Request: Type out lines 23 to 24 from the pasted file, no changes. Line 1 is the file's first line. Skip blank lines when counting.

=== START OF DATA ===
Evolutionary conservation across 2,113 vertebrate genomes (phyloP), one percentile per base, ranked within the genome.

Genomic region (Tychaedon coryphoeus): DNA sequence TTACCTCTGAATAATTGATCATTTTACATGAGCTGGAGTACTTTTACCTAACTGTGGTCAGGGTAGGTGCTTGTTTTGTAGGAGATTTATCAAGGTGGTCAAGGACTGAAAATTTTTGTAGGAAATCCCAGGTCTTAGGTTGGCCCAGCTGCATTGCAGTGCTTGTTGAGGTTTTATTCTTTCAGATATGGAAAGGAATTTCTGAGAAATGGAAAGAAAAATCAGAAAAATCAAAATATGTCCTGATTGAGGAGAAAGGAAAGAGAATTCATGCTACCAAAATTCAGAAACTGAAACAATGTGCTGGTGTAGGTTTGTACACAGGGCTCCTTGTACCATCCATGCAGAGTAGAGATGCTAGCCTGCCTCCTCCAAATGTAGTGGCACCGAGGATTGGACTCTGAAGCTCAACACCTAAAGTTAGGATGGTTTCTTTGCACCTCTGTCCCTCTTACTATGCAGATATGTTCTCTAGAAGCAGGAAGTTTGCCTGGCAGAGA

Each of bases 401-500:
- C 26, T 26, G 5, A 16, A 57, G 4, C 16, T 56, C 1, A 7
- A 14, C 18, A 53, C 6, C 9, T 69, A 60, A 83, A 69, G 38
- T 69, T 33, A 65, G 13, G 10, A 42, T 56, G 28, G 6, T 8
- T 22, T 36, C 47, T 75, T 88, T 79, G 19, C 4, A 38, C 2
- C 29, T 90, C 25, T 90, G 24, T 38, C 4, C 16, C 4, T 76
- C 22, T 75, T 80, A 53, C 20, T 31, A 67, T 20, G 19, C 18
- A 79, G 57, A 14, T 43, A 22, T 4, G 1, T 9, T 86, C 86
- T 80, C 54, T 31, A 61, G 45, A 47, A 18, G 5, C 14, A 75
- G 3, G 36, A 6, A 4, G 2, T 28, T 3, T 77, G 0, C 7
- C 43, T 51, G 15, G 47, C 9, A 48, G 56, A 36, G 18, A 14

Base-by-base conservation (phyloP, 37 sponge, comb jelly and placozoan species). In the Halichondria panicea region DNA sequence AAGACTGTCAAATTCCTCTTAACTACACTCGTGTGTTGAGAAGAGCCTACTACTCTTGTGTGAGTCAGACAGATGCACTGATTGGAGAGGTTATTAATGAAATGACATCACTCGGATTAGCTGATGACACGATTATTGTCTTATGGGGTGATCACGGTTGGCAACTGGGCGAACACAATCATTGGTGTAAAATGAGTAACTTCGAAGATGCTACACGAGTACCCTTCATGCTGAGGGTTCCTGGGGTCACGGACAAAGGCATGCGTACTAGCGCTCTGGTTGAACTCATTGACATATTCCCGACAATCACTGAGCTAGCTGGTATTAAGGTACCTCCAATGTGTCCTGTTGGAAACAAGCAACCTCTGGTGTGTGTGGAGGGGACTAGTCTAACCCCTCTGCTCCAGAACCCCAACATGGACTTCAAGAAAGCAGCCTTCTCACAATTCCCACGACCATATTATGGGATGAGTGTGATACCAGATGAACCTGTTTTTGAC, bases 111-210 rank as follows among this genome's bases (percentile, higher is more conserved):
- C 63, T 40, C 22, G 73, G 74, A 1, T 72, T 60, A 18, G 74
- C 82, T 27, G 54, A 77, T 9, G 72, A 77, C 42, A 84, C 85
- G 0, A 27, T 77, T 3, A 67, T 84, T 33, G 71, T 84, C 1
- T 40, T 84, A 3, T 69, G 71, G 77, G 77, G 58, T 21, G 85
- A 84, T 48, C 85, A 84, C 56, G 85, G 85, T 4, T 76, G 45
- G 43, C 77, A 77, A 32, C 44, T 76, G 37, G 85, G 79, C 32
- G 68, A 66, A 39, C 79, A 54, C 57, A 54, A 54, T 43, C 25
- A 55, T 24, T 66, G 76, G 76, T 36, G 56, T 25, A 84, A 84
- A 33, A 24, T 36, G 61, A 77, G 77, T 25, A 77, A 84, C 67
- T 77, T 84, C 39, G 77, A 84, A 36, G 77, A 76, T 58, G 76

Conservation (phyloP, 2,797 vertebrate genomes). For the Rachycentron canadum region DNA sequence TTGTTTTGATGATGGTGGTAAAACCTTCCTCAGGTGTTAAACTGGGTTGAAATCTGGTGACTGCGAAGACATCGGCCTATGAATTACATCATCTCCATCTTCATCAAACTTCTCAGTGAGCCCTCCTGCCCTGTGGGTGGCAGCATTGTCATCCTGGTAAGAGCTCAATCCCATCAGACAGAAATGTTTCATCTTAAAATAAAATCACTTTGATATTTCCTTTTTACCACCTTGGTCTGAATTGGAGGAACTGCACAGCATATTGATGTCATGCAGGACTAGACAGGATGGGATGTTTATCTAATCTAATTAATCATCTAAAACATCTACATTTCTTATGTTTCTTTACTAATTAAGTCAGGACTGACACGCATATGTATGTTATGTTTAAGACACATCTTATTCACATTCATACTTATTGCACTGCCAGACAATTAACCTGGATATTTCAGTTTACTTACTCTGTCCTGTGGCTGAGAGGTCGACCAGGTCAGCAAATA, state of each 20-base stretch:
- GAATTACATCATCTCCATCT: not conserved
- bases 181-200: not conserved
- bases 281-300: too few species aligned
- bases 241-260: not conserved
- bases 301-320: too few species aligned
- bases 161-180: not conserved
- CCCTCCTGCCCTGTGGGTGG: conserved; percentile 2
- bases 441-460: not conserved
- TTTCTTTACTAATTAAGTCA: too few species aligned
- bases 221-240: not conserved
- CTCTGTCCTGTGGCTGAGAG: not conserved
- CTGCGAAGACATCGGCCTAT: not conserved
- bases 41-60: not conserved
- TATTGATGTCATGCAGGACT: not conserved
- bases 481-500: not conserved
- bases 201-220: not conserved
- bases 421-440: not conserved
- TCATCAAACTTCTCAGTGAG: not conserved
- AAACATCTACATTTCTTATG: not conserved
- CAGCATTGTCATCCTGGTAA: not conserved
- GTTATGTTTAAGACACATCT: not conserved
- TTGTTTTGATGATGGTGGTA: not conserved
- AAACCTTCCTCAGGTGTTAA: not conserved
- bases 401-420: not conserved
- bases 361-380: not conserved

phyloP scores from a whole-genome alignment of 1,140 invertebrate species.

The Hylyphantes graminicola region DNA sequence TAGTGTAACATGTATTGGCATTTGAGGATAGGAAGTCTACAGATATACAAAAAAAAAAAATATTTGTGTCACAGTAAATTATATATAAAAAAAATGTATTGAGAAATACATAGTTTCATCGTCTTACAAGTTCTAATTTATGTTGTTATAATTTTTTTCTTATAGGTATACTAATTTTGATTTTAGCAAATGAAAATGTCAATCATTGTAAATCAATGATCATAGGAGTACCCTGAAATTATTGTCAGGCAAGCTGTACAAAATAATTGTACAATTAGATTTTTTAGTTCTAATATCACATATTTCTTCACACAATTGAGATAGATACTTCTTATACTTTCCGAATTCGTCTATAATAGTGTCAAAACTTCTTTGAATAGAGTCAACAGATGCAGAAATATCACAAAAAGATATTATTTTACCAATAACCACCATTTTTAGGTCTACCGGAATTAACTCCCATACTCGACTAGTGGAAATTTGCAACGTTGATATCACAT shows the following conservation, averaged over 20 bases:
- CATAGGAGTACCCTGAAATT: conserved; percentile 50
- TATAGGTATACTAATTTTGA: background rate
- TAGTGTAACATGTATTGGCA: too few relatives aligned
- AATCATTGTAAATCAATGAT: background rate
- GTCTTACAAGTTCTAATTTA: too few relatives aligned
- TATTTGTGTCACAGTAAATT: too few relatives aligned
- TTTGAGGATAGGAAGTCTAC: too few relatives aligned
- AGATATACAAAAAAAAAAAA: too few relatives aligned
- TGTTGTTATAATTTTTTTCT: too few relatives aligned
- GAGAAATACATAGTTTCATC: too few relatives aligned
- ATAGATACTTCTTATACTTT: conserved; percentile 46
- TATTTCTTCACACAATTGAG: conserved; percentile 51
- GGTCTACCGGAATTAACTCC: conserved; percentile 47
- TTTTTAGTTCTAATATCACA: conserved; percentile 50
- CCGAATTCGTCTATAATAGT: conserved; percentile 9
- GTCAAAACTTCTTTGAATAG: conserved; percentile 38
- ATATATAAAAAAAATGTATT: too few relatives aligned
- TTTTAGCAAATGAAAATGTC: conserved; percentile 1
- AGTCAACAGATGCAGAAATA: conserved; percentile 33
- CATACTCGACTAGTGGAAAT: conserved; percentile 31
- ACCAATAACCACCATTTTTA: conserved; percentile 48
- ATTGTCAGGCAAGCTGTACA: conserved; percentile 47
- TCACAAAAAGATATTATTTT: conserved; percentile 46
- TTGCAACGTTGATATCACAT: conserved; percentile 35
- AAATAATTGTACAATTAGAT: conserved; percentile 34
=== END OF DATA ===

- A 33, A 24, T 36, G 61, A 77, G 77, T 25, A 77, A 84, C 67
- T 77, T 84, C 39, G 77, A 84, A 36, G 77, A 76, T 58, G 76